There is an “an overwhelming lack of knowledge” about the ecological sustainability of the emerging insects-as-food industry, according to researchers at the Swedish University of Agricultural Sciences.
While insects-as-food provides environmental sustainability potential due to their nutritional qualities and feed conversion ratios, the researchers noted that there are many basic questions that need to be urgently investigated before the industry grows to ensure sustainability.
In an opinion article published in the journal Trends in Ecology & Evolution, they explore unanswered questions around insect rearing, safety, and environmental impacts, but overall are optimistic that suppliers will rise to the challenge.
“As the global demand for protein grows, insect mass rearing can play an important role in the future of food,” said first author Åsa Berggren, a conservation biologist at the Swedish University of Agricultural Sciences. “We know that we can’t keep doing what we’re doing in terms of producing food and utilising the land.”
She added: “Though the industry is in its infancy, some companies are getting bigger and doing well, and the risks will come along with that.”
The researchers said that further investigation is needed into the full impact of mass rearing insects in countries where these species do not naturally occur. Other areas where study is needed include sustainable feed production, food safety, and ethics.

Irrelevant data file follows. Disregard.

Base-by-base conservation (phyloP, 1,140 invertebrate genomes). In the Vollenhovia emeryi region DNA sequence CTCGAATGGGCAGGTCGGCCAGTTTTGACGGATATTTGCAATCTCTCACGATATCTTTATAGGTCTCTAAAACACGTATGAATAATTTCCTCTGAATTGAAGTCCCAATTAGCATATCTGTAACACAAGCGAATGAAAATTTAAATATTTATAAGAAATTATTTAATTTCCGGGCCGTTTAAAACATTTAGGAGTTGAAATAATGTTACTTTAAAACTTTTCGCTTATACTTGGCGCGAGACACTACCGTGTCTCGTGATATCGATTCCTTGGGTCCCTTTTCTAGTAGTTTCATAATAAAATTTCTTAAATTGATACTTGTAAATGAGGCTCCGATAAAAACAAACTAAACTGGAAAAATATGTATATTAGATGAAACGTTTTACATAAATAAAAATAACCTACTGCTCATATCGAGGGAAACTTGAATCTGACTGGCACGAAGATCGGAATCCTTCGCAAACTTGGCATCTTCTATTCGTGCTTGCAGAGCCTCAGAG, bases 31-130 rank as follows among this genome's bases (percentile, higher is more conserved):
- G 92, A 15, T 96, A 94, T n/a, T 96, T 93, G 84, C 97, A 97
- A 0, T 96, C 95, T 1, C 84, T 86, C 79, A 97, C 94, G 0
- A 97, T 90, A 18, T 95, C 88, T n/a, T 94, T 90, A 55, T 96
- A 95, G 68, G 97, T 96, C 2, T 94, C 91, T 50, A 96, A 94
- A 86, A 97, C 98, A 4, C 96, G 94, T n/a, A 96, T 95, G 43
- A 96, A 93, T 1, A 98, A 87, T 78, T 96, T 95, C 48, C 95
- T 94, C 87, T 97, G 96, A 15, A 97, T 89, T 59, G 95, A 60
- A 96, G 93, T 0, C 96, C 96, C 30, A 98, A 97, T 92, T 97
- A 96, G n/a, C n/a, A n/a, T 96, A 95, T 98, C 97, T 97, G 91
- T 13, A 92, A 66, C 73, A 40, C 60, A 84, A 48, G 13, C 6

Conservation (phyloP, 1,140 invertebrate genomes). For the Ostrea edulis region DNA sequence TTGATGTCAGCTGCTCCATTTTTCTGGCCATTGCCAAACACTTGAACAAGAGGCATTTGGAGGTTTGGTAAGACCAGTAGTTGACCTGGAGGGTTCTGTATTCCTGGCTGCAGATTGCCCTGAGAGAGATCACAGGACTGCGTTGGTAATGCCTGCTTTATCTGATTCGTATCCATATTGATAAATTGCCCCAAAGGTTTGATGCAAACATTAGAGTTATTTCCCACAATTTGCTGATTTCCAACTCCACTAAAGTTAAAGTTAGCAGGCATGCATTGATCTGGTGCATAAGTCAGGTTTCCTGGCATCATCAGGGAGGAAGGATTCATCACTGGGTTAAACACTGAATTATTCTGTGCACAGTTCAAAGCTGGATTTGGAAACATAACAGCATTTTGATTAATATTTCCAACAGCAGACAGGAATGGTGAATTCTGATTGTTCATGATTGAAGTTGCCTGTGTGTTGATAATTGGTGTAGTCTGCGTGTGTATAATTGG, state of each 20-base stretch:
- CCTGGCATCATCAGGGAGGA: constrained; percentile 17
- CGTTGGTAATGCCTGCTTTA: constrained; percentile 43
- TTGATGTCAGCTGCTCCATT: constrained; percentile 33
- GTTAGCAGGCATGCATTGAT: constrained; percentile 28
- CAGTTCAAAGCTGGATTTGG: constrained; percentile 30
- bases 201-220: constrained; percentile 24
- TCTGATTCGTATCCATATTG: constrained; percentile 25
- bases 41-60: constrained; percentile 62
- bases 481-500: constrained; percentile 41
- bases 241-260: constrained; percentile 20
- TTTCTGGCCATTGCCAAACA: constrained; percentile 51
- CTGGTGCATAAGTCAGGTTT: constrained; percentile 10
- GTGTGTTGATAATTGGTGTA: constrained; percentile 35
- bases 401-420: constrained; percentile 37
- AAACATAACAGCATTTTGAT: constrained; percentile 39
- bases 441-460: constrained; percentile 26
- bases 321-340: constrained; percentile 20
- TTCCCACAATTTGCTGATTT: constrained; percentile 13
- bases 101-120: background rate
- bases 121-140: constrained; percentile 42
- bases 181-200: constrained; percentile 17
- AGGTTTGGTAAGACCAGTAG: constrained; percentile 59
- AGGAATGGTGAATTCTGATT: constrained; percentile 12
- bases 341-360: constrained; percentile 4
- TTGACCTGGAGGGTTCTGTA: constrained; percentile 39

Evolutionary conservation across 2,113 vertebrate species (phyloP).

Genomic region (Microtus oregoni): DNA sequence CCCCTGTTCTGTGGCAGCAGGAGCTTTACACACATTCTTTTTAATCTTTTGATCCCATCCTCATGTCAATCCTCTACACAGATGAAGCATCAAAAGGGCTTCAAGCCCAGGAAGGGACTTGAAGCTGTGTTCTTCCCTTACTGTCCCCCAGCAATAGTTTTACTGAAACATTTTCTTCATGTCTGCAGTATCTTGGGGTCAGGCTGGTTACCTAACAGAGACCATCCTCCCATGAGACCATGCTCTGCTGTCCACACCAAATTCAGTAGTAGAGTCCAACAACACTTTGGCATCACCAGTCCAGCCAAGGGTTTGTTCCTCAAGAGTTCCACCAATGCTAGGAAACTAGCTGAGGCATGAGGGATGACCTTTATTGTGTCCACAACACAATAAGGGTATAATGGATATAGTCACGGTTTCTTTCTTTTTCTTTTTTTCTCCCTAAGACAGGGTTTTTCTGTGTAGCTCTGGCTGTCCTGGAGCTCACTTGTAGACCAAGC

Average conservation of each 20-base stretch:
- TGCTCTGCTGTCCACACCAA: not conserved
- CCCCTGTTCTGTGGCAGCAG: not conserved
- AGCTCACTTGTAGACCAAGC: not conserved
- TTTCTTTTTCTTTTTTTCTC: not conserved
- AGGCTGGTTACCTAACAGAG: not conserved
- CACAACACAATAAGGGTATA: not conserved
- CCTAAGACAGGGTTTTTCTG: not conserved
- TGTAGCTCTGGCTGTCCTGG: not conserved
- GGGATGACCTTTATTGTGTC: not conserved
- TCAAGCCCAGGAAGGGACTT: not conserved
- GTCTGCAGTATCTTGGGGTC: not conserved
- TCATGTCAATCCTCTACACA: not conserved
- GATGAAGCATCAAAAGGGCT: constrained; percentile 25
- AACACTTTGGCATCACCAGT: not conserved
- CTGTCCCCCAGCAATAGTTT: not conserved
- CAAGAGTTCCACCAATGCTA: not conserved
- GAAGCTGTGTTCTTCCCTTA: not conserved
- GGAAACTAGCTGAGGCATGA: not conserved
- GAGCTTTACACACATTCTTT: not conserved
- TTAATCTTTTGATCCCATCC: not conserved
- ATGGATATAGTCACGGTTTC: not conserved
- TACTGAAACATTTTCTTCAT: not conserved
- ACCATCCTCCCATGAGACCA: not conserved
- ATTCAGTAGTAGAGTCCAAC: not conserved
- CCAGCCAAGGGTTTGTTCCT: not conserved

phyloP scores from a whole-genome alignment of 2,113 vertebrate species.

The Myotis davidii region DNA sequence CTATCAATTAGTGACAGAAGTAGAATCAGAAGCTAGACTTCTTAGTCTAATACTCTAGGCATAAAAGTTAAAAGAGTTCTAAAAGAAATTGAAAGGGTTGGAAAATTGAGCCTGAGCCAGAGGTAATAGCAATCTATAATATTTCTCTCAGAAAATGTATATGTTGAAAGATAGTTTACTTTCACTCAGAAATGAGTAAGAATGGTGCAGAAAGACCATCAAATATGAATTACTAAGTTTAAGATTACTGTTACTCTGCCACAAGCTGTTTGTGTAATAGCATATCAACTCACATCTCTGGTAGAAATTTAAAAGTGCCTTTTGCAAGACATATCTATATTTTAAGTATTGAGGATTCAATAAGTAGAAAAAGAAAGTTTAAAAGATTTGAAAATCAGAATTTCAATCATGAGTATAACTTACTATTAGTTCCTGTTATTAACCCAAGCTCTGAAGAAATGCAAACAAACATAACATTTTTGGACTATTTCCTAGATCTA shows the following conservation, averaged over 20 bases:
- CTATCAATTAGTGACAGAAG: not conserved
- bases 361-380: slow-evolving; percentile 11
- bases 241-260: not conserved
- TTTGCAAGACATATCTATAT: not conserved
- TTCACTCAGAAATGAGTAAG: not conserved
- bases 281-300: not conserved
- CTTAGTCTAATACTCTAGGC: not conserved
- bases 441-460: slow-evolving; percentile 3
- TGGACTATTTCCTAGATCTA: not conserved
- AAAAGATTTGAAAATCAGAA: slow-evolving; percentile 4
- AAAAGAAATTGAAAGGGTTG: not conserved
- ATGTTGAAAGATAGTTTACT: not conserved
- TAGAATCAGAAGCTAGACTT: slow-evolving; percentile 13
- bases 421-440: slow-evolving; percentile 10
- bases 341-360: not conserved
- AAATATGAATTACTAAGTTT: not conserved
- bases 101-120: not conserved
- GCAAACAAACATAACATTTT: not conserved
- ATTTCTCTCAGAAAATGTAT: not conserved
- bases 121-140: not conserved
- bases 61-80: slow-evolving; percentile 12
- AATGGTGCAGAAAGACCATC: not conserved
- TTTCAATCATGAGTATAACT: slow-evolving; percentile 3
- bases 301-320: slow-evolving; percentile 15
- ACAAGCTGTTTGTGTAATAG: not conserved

Since the industry is so young – Americans spent $55 million on edible insects in 2017 – and the expectation that it will take time to make insect-rich food attractive to a wider western audience, the researchers believe there is still time to conduct proper research and shape environmental policy.
“Insects have the potential to be a good, sustainable, useful food source, but it’s not as simple as rearing them and then that’s it,” said Berggren. “There is a lot of effort that needs to be put in to research.”
Last year, meat company Maple Leaf Foods bought a minority stake in edible insect producer Entomo Farms, a company which supplies cricket and meal work powders as well as roasted insect snacks to more than 50 food companies in eight countries.
Entomo’s insect powders a can be incorporated into various food products including protein bars, pasta, smoothies, crackers, and baking mixes.
At the time of the investment, Maple Leaf CEO Michael McCain said: “We see a long-term role in this form of sustainable protein delivery, both for animal and human consumption.”
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